The true power of a community (or “community”, depending on how far you feel we have come) such as Jedchat is not in the ability to create one hour speed-dating-like conversations that focus around a given topic in education. Nor is it in its ability to bring together educators from across the country, and sometimes the world, on a regular basis whereas previously we could only meet at the occasional conference.
No, for me the true power of Jedchat is when it becomes the springboard to further and more substantive communication and collaboration. For all of the wonder of twitter chats, the fact is that we communicate in that forum in mere soundbites; and while many of us have become quite skilled in saying a lot in 140 characters or less, there is clearly so much more we can say when given fuller forums.
I have had the privilege of taking advantage of this aspect of Jedchat twice in the past few weeks. A recent Jedchat focused on the issue of Project-Based Learning (PBL), a topic that I have recently become very interested in in my own teaching, and thus a topic that I had much to comment about during the Jedchat. I signed off of the chat feeling both exhausted from the usual breakneck pace of the chat and exhilarated from being able to have such a substantive dialogue with my colleagues about something that I was deeply involved with in my day-to-day teaching life. However, that was only the beginning.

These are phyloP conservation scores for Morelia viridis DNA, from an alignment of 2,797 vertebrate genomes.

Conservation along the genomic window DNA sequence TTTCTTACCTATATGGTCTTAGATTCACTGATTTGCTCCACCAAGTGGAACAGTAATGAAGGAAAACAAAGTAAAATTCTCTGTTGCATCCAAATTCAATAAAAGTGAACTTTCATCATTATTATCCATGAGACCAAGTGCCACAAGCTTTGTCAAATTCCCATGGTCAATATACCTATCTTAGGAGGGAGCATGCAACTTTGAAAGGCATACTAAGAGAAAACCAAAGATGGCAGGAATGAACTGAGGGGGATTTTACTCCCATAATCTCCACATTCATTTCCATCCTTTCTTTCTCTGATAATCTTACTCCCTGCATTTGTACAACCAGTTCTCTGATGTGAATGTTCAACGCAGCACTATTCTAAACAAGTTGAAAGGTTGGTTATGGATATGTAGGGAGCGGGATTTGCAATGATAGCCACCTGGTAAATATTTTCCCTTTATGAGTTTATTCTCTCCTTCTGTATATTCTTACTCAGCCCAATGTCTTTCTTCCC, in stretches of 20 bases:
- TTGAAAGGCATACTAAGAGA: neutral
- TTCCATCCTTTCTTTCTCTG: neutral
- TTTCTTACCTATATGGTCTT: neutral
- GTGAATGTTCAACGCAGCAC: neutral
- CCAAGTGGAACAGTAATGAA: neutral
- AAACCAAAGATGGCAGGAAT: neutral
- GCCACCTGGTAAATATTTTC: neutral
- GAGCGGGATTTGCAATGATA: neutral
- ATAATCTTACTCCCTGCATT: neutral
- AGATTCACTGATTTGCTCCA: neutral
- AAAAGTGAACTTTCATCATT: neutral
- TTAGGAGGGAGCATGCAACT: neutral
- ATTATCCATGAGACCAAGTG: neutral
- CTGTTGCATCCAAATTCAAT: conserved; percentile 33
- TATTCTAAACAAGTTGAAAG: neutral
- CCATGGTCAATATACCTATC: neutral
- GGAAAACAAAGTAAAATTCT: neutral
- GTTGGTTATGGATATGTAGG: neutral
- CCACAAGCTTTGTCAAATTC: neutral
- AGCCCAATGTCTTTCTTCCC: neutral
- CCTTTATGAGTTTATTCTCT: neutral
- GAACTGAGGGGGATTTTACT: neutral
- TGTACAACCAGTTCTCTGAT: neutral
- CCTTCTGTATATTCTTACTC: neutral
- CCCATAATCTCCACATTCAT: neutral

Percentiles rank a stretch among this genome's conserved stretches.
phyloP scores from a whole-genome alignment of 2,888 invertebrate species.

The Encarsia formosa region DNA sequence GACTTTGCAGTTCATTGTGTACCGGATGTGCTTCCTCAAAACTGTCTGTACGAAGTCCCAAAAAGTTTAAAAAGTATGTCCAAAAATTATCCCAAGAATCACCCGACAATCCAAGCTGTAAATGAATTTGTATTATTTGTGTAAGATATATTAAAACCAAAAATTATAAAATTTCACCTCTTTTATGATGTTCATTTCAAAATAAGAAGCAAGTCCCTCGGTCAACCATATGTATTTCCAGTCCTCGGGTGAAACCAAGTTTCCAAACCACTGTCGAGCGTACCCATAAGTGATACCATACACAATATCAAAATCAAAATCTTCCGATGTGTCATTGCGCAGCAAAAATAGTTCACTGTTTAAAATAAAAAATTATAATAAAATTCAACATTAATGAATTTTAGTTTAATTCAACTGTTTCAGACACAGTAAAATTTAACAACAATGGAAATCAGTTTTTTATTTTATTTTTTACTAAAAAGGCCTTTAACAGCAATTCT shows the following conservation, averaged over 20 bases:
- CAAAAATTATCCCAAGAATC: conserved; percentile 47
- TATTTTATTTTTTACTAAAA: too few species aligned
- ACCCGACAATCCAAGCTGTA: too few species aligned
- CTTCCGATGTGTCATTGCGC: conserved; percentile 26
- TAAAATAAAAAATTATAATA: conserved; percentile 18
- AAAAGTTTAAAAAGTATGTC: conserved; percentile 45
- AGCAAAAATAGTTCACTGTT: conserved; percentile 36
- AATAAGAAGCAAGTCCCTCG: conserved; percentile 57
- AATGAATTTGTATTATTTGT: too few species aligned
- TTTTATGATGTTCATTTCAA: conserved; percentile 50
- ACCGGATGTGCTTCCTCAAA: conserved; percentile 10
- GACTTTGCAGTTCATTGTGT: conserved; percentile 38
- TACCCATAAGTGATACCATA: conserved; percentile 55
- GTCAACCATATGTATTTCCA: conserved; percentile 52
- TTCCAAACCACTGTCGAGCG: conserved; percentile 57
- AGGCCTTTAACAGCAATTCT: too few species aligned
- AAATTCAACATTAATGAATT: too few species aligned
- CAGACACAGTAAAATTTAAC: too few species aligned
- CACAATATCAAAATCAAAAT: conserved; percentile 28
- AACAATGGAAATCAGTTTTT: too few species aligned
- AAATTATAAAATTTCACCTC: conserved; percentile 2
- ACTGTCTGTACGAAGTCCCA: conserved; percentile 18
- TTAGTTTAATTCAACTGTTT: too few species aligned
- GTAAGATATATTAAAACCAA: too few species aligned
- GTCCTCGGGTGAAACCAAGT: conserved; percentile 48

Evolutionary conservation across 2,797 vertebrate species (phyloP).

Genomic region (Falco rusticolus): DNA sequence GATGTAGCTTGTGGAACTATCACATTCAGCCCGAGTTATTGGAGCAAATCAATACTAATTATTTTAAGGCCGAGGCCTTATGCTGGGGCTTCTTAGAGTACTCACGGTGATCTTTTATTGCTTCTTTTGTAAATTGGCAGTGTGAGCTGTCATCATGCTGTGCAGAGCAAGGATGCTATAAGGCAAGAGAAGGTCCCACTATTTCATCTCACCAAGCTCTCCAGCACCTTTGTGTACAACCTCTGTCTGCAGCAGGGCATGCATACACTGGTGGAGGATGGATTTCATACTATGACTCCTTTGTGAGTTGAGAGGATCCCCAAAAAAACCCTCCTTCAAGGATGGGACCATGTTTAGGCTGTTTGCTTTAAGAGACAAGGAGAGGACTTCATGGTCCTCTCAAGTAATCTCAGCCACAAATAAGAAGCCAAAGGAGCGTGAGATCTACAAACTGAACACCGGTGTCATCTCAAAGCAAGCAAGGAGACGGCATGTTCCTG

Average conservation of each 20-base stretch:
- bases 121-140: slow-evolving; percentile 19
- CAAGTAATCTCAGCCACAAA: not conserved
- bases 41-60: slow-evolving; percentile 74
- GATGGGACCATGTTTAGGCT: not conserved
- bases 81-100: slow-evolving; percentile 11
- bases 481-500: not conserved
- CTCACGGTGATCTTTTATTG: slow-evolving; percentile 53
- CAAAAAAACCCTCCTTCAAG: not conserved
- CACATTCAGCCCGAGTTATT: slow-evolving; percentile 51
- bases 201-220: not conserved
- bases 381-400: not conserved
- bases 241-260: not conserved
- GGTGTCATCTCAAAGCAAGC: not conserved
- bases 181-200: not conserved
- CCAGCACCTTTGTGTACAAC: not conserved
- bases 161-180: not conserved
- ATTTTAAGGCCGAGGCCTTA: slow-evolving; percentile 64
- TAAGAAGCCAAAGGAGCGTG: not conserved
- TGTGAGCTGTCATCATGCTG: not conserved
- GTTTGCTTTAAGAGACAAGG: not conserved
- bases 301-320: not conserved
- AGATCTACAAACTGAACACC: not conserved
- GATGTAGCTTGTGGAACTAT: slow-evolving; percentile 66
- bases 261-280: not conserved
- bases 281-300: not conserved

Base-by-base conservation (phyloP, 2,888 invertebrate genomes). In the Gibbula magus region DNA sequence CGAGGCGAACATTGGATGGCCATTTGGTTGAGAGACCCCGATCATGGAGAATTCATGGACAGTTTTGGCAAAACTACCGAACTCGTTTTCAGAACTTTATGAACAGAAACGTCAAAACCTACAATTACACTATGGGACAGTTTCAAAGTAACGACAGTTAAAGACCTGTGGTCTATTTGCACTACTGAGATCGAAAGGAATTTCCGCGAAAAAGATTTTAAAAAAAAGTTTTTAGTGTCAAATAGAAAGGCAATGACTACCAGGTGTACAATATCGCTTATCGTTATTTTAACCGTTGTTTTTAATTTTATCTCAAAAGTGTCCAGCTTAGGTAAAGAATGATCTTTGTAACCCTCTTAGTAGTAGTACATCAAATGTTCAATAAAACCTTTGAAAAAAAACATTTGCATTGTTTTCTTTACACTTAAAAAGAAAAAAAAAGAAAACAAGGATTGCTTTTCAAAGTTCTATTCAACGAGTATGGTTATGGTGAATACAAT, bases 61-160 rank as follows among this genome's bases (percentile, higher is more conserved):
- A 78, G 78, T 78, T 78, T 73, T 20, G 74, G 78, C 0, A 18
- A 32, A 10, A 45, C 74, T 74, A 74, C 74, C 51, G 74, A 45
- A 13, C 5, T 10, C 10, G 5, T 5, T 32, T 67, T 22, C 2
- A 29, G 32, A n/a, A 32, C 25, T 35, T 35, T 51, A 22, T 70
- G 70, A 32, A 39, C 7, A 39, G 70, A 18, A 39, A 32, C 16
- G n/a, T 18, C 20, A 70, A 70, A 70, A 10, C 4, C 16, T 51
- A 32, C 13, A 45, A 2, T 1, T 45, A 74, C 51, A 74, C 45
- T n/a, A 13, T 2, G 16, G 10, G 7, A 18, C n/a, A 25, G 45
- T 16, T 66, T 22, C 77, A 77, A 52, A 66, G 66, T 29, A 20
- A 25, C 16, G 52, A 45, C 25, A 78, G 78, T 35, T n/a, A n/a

A few days after the chat, Debby Jacoby, a wonderful educator in San Francisco and a super-avid tweep, contacted me wanting to speak in more detail about PBL. And so it was that Debby and I found time to Skype from one coast to the other to discuss the various benefits, challenges, and possibilities that are involved in PBL.
Around the same time, Dr. Moshe Krakowski of Yeshiva University got in touch. In addition to serving as a professor in YU’s Azrieli graduate school of Jewish Education, Dr. Krakowski also moderates a CoP (community of practice) of educators who hold a monthly phone conference on the topic of PBL. Dr. Krakowski asked if I would join the CoP and if I would lead the next discussion, relating my experiences and future plans with this approach to teaching. I happily agreed and this past Thursday I had the privilege of speaking with roughly ten educators from across the country in a very spirited dialogue about PBL.
To my mind, this is the true power of the Jedchat community – when the once-weekly “meetings” become a time to lay the ground work for future conversations. I have already had encounters with colleagues from Jedchat where our live conversations have simply picked up from where the Jedchat discussion left off, and the chance to parlay Jedchat discussions into live meetings, conferences, and skype sessions is indicative of the fact that Jedchat is becoming a significant tool in the creation of a cohesive and coherent network of Jewish educators.
(cross-posted on jewishedd.blogspot.com)